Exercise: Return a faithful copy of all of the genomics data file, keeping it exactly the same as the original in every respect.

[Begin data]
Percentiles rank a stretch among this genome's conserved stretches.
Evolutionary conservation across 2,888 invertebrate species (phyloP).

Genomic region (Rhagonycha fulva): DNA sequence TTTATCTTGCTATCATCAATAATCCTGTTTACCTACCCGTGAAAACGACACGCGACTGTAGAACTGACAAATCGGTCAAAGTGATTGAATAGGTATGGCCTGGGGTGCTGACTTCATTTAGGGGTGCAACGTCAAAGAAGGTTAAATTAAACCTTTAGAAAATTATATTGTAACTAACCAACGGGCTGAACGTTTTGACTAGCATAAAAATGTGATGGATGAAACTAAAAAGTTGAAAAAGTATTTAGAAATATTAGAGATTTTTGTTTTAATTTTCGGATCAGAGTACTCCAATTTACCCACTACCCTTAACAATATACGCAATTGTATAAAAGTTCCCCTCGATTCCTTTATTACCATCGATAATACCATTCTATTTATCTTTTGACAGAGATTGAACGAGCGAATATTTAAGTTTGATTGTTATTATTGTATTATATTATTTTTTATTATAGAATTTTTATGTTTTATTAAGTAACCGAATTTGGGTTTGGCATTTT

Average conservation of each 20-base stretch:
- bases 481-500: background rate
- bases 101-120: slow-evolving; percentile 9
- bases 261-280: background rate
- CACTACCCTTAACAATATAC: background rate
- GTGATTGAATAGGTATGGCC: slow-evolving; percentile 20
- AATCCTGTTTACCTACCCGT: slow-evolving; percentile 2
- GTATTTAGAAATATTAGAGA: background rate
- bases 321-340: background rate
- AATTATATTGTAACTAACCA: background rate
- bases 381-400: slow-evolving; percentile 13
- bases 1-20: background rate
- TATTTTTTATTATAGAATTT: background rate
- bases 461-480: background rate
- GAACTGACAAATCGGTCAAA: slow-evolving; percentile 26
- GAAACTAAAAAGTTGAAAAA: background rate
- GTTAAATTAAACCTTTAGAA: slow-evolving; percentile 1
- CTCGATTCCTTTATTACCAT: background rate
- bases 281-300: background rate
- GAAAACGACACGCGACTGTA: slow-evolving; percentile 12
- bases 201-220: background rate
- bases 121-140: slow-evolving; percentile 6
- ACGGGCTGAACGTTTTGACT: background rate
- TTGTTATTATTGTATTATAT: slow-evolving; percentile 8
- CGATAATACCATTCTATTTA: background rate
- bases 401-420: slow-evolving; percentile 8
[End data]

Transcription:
Percentiles rank a stretch among this genome's conserved stretches.
Evolutionary conservation across 2,888 invertebrate species (phyloP).

Genomic region (Rhagonycha fulva): DNA sequence TTTATCTTGCTATCATCAATAATCCTGTTTACCTACCCGTGAAAACGACACGCGACTGTAGAACTGACAAATCGGTCAAAGTGATTGAATAGGTATGGCCTGGGGTGCTGACTTCATTTAGGGGTGCAACGTCAAAGAAGGTTAAATTAAACCTTTAGAAAATTATATTGTAACTAACCAACGGGCTGAACGTTTTGACTAGCATAAAAATGTGATGGATGAAACTAAAAAGTTGAAAAAGTATTTAGAAATATTAGAGATTTTTGTTTTAATTTTCGGATCAGAGTACTCCAATTTACCCACTACCCTTAACAATATACGCAATTGTATAAAAGTTCCCCTCGATTCCTTTATTACCATCGATAATACCATTCTATTTATCTTTTGACAGAGATTGAACGAGCGAATATTTAAGTTTGATTGTTATTATTGTATTATATTATTTTTTATTATAGAATTTTTATGTTTTATTAAGTAACCGAATTTGGGTTTGGCATTTT

Average conservation of each 20-base stretch:
- bases 481-500: background rate
- bases 101-120: slow-evolving; percentile 9
- bases 261-280: background rate
- CACTACCCTTAACAATATAC: background rate
- GTGATTGAATAGGTATGGCC: slow-evolving; percentile 20
- AATCCTGTTTACCTACCCGT: slow-evolving; percentile 2
- GTATTTAGAAATATTAGAGA: background rate
- bases 321-340: background rate
- AATTATATTGTAACTAACCA: background rate
- bases 381-400: slow-evolving; percentile 13
- bases 1-20: background rate
- TATTTTTTATTATAGAATTT: background rate
- bases 461-480: background rate
- GAACTGACAAATCGGTCAAA: slow-evolving; percentile 26
- GAAACTAAAAAGTTGAAAAA: background rate
- GTTAAATTAAACCTTTAGAA: slow-evolving; percentile 1
- CTCGATTCCTTTATTACCAT: background rate
- bases 281-300: background rate
- GAAAACGACACGCGACTGTA: slow-evolving; percentile 12
- bases 201-220: background rate
- bases 121-140: slow-evolving; percentile 6
- ACGGGCTGAACGTTTTGACT: background rate
- TTGTTATTATTGTATTATAT: slow-evolving; percentile 8
- CGATAATACCATTCTATTTA: background rate
- bases 401-420: slow-evolving; percentile 8